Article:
- Dog walks: 7 x 45 min a week (Focusing on aerobic efficiency during 4-5 of these walks)
The key is to ensure that you are getting all four kinds of exercise. Most active people I have spoken to about this are only getting one or two of these and almost none of the others. I think this explains why so many of them still struggle with various aches and pains, even if they are otherwise physically active. For instance, I have a friend who is an avid bicyclist. She gets plenty of cardio, probably mostly in zone 2, but she does no strength training or stability work. It is important to understand all four kinds of training (and their purposes) in order to plan your own exercise routine but, before that, I want to first examine the reasons why we need to do so much exercise in the first place.
Why Exercise So Much?
As I mentioned in my initial post on Outlive, the title is misleading. To the extent that the book is about living longer, it is really about avoiding the things most likely to kill you prematurely. The real focus, though, is on living better, not longer. The diseases of old age might not kill you, but they can make your last few decades on earth miserable. Getting fit will enable you to spend more of those years engaging in the activities you enjoy.
In that post I shared a chart showing that being fit significantly reduces the risk of dying early. Attia cites a study of 750,000 U.S. veterans which showed that “Being unfit carried a greater risk than any of the cardiac risk factors examined.” (Those risk factors being: chronic kidney disease, smoking, diabetes, cancer, cardiovascular disease, and hypertension.)
Much of the first half of the book is an extended argument about why this might be so. In a nutshell, he argues that metabolic dysfunction is a factor in the main killers of adult non-smokers, such as heart disease, cancer, neurodegenerative diseases (e.g., Alzheimer’s), and diabetes. Both strength training and cardiovascular exercise play an important role in reducing metabolic dysfunction. I was surprised to learn that “muscle may be almost as powerfully correlated with living longer” as cardio fitness.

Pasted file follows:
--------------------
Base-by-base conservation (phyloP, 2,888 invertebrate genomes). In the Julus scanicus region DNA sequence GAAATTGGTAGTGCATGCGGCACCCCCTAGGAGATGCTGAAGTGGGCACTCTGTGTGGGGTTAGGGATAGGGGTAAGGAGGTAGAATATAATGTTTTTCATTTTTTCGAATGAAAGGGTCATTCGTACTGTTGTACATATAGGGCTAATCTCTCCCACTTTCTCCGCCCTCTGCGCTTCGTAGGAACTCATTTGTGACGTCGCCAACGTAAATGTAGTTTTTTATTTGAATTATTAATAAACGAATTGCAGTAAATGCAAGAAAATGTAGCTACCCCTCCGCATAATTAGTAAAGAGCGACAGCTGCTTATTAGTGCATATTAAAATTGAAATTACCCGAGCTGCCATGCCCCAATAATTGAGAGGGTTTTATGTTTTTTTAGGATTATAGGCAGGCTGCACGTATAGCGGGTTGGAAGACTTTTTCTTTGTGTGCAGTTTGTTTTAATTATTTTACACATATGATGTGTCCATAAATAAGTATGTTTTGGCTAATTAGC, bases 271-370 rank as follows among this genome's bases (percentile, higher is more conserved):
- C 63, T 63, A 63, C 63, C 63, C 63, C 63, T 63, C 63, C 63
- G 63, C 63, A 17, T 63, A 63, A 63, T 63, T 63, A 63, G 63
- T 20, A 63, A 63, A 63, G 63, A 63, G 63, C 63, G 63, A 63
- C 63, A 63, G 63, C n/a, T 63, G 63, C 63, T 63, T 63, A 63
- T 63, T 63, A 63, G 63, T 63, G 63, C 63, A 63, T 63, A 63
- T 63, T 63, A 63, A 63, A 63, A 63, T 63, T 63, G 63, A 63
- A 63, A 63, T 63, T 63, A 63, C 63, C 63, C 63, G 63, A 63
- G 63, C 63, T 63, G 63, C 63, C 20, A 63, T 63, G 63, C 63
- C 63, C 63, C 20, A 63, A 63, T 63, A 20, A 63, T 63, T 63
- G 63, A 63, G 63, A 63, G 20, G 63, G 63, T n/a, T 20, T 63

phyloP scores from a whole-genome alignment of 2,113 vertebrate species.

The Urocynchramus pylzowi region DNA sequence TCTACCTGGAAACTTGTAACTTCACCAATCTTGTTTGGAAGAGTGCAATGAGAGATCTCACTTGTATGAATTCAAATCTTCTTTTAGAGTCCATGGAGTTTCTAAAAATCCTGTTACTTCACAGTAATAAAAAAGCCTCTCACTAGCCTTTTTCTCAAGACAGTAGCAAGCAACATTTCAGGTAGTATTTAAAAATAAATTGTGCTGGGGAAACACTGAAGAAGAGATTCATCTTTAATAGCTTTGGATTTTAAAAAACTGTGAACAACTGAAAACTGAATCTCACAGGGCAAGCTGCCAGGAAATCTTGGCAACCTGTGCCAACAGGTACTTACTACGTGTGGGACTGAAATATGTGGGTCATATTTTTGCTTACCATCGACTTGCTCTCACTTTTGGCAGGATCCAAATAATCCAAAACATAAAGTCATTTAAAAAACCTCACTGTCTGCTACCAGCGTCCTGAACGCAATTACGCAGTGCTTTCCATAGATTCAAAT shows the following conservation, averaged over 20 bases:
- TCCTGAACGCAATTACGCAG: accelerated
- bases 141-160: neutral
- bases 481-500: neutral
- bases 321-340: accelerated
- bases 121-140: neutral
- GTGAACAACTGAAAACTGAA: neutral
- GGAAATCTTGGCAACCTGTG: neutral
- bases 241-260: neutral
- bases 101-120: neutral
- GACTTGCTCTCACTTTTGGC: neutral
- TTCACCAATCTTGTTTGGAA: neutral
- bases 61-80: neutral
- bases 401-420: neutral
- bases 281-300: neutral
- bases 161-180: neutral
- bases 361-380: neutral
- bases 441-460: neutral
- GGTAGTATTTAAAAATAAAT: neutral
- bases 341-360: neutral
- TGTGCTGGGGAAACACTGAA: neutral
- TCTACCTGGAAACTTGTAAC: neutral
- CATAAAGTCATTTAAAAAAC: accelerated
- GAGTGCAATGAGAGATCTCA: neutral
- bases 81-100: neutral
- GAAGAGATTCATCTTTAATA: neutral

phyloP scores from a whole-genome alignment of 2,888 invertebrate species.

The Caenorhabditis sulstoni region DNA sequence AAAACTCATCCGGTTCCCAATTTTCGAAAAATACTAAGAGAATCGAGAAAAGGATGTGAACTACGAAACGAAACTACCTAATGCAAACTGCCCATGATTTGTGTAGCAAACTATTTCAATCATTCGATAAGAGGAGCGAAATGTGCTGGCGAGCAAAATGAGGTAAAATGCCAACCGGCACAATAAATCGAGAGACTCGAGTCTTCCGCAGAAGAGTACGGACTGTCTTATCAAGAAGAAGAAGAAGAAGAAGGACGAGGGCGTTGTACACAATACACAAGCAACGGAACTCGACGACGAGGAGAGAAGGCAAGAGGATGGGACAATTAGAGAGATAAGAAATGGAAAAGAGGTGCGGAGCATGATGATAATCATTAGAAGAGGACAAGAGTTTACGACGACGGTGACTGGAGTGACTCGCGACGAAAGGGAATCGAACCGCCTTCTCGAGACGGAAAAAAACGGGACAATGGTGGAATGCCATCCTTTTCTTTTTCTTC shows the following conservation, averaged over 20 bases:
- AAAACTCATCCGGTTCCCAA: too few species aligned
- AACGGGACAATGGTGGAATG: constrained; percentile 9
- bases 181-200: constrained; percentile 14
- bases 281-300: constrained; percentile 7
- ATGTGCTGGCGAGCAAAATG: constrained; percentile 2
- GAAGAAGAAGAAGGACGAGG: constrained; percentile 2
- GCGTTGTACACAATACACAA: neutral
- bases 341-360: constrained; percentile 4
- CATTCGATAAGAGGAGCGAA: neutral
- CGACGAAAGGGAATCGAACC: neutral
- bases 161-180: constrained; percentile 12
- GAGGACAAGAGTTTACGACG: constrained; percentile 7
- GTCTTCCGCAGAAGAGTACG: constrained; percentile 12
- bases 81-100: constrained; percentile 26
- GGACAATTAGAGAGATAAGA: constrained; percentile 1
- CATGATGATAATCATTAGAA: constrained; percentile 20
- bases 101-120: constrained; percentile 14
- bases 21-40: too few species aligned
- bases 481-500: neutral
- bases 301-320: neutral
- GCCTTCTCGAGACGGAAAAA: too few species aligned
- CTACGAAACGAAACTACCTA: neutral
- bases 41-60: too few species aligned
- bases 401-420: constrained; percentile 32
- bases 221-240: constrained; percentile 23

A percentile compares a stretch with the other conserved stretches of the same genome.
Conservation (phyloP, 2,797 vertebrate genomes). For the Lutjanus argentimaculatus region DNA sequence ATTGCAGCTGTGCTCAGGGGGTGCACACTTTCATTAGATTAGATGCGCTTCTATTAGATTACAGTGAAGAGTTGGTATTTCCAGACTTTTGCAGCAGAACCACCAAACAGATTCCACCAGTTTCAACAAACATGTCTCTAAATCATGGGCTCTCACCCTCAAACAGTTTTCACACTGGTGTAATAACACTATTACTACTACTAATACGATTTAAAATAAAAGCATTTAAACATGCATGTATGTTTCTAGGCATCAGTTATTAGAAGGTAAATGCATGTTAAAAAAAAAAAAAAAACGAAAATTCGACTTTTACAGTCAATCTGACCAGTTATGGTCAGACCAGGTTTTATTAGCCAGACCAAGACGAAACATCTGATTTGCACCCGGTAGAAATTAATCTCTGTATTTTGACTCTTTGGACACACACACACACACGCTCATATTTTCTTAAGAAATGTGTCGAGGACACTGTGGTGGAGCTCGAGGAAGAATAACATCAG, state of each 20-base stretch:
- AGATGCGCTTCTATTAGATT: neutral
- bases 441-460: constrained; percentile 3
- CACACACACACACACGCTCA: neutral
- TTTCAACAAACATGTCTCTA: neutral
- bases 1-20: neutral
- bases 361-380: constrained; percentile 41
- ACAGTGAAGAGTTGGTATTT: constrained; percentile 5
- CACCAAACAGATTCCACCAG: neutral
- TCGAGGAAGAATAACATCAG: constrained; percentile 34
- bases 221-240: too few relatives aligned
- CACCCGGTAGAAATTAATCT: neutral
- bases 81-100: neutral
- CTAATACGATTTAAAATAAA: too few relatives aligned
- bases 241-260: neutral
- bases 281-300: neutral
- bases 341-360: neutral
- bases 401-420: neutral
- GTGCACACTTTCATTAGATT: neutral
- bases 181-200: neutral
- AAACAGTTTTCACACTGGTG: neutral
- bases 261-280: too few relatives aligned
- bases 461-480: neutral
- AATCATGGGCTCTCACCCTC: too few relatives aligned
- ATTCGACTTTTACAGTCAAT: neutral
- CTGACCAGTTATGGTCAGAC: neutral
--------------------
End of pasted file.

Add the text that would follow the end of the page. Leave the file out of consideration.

You can’t count on living longer. Even if you do everything right, a lot of things can kill you. Exercising, because it gets you outdoors more, might increase your risk of getting hit by a car. That’s why I want to focus instead on the second part of Attia’s argument: improving our quality of life during our later years.
This graph shows how cardio fitness declines with age. The same kind of rapid decline also happens with strength and stability as we age.
But the graph also offers hope. That’s because our decline is relative to where we are now. By improving our current fitness level, we can ensure that we remain more fit later on. But that means that, if you want to be able to do what you currently consider fairly “ordinary” activities, such as taking a short hike, or taking luggage out of an overhead compartment on a plane, you need to train like an athlete now.
As the chart shows,
athletes had the aerobic capacity of people decades younger than them, while the men in the control group had declined so far that they were on the verge of losing their ability to live independently